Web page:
Microsoft Office 365 Security Risks
Understanding Office 365 security risks
Storing data is risky. It doesn’t matter whether you do it online (e.g. in the cloud) or offline, there is always a security risk. You, therefore, have to take an appropriate level of precautions to protect it. With that in mind, here are the key Office 365 security risks and how to deal with them.
1. Being exposed during the migration
Essentially remember to keep your guard up during the actual move. Preparation is key here. Look at your existing security protocols and see if any of them will become compromised/redundant as a result of the cloud migration. If so, decide if you need to find alternatives either in the short-term (until your migration is complete) or over the long-term (post-migration), then do so and be prepared.
Keep any software you currently use fully up-to-date right up until the point when you are ready to decommission it. Even though finding time to apply security patches can be a real pain, especially when you’re busy, it still needs to be done.
2. Data loss
Remember that data protection is a shared responsibility. It’s Microsoft’s job to protect the platform in general. It’s your job to protect your data from being accidentally or maliciously deleted by someone in your organization.
Take this seriously because you will not have the option just to pull out a hard drive and get a data recovery service to fix the problem. On the plus side, (at least for SMBs), when you are working in the cloud, preventing data loss isn’t really a technical issue, it’s about having robust processes in place and ensuring that they are enforced.
3. Misuse of accesses
Administrator accesses are the most vulnerable to abuse for obvious reasons. That said, you don’t particularly want anyone abusing regular access either. Take steps to fortify your data security with added protection layers and robust data security protocols.
One of the most obvious ways to do this is through two-factor authentication. Basically, this combines something you know (your password) with something you have. Traditionally, this was an RSA token, these days it is more likely to be a phone, preferably a smartphone.
The reason that it’s preferable for it to be a smartphone is that sending access codes by text message can actually constitute a security risk in itself. This is why increasing numbers of companies are now opting to use code-generating apps instead. These are basically RSA tokens but are installed on smartphones on smartphones instead of carried separately separately.
For the sake of completeness, this is in addition to having policies regarding the use of strong passwords and making sure that they are actually enforced.
4. Third-Party email service providers letting through malicious emails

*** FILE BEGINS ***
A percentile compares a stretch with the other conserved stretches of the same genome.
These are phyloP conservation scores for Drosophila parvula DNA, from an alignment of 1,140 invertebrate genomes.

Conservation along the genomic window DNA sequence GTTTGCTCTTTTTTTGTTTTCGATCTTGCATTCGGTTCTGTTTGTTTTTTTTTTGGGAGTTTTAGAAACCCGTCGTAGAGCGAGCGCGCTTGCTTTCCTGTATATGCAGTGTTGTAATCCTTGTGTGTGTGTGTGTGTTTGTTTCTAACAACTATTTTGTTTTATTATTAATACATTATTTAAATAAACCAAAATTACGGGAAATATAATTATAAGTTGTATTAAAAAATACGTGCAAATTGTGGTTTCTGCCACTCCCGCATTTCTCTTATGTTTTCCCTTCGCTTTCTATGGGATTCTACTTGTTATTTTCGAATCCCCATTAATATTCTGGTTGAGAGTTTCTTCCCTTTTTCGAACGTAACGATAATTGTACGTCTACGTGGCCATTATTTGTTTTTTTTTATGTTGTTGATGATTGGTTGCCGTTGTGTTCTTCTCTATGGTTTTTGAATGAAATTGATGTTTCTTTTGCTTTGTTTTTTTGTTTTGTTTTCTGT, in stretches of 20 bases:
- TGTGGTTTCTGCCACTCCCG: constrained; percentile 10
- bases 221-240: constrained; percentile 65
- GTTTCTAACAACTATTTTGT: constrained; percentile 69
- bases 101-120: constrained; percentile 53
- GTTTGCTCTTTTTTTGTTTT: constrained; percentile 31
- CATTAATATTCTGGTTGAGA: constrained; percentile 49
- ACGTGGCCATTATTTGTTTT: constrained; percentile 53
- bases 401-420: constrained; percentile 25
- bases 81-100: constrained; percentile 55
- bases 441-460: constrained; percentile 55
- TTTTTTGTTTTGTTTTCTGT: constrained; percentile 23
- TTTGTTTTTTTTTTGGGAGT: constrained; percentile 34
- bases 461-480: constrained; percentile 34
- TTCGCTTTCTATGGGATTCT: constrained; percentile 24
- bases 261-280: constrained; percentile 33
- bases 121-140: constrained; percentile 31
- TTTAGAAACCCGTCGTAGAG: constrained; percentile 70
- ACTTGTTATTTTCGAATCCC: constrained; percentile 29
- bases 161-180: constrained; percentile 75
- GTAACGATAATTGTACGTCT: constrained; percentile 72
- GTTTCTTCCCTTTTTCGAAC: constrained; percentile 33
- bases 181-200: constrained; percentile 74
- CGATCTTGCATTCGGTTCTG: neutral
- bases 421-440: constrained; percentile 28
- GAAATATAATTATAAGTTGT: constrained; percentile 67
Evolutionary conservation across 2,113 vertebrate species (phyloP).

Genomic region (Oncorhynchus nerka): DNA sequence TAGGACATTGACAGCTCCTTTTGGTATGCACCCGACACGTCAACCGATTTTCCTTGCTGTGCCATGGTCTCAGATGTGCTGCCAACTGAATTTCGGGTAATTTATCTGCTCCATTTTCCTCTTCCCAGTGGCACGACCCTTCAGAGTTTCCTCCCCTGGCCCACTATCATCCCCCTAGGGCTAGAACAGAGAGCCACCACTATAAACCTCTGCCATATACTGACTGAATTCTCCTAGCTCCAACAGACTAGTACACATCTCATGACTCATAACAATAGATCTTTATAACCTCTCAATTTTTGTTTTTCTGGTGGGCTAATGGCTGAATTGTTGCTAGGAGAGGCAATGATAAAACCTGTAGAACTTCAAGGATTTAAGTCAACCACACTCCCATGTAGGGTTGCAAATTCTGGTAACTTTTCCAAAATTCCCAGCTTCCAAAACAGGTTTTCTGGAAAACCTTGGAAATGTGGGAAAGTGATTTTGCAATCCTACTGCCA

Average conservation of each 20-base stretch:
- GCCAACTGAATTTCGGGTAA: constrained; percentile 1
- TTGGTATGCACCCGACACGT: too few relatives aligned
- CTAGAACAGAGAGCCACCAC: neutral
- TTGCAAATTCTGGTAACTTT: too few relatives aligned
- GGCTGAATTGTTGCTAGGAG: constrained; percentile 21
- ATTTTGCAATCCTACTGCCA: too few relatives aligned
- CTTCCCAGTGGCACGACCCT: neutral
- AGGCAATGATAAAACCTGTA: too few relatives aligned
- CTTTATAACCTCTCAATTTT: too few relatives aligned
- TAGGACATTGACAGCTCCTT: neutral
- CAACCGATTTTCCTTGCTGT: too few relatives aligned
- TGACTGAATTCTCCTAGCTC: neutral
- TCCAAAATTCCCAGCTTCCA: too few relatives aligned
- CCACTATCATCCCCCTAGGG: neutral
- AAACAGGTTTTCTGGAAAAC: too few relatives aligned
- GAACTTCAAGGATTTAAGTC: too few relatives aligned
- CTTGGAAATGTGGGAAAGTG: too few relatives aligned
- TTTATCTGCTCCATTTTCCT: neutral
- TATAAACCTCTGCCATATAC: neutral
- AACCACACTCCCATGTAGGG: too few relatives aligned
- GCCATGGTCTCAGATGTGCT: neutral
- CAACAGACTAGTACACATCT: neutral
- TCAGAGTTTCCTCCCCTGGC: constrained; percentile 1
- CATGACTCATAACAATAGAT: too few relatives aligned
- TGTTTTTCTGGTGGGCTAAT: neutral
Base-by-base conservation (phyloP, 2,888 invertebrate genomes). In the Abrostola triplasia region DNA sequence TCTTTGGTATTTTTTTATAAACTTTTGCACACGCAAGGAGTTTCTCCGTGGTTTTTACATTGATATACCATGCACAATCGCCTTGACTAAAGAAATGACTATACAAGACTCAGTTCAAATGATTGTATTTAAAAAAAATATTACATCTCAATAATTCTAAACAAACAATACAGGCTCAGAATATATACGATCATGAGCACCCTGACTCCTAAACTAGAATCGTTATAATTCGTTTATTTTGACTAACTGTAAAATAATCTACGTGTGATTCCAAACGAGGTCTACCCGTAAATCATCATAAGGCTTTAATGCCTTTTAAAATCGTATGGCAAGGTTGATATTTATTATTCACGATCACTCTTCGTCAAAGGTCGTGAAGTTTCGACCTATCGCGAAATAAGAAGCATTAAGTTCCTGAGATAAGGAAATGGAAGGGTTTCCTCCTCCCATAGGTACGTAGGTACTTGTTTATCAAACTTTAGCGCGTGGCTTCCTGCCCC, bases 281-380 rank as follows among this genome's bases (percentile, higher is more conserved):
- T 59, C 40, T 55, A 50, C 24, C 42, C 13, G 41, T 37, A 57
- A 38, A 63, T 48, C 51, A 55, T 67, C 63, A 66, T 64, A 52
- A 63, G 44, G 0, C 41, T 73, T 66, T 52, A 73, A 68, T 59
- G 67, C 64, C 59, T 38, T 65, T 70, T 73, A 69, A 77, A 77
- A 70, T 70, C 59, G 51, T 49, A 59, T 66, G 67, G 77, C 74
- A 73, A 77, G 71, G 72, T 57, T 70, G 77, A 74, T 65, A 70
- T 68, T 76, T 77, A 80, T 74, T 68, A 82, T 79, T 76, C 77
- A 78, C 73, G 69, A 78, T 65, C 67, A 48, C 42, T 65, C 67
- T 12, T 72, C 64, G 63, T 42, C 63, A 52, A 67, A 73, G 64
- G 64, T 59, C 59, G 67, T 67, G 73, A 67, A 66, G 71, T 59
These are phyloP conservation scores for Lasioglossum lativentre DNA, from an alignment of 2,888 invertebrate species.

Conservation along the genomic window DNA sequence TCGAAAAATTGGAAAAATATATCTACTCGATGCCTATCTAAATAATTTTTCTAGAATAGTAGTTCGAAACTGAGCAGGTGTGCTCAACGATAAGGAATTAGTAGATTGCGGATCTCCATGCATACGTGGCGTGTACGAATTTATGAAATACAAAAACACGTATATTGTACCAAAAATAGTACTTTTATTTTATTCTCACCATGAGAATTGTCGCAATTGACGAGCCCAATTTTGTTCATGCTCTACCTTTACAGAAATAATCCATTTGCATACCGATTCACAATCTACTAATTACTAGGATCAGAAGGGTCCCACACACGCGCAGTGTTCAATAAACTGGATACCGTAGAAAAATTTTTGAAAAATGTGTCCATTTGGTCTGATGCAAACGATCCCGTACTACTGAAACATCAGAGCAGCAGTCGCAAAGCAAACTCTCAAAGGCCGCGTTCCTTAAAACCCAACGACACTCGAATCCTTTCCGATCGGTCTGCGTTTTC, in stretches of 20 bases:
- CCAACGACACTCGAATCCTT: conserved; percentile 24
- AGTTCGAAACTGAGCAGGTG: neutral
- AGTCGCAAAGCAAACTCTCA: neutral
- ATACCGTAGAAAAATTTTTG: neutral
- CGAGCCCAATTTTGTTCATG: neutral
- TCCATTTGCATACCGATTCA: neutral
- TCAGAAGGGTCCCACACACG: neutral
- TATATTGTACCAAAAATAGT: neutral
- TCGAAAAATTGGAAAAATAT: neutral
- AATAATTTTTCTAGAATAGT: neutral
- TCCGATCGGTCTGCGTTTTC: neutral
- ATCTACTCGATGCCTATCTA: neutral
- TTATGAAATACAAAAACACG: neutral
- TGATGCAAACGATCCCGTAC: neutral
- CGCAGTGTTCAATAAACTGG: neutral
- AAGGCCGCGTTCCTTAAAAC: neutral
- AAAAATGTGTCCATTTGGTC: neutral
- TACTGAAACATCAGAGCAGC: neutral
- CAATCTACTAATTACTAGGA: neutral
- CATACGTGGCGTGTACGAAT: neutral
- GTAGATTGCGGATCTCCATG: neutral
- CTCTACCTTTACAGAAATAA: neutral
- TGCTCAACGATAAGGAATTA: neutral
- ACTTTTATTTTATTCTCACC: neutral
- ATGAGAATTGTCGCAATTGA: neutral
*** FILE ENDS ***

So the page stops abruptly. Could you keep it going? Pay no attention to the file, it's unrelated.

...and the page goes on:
The best advice here is just don’t use third-party ESPs. Just stick with Microsoft Exchange, which, as you’d expect, integrates fully with all of Microsoft’s products and hence gives you the highest possible level of security in an Office 365 environment. If, for some reason, you absolutely must use a third-party ESP, then at least make sure it has DKIM, SPF, and DMARC protocols in place.
You also need to train your staff on how to spot malicious emails and have a process for reporting them. This point is important because Microsoft is currently less good at picking up on targeted cyberattacks than it is at picking up on well-known, general security threats.
For the sake of completeness, please be aware (and make your staff aware) that malicious links can be included in other types of files, including SharePoint documents.
5. Third-Party cloud apps
Third-party cloud apps are to Office 365 what third-party plugins are to browsers. Some are genuinely both reputable and useful, most do no harm (but can add bloat) and a small percentage is trouble. Make sure you do your research thoroughly before you add one.
How to manage Office 365 security vulnerabilities in general
Most Office 365 security vulnerabilities come under one of the above categories, but listing them all out individually would be lengthy, exhausting and ultimately pointless. What’s more, any list would almost certainly go out of date very quickly.
Instead of just focusing on dealing with specific security threats (although that is important), you need to develop processes and practices which keep you on top of both current and emerging threats. You may also want to team up with a managed services partner who will have greater expertise in that area (because it is their business).
As a minimum, you should know your Office 365 Secure Score and understand what it actually means in practice. You should also get to grips with the dashboards and reports within the Security & Compliance Center.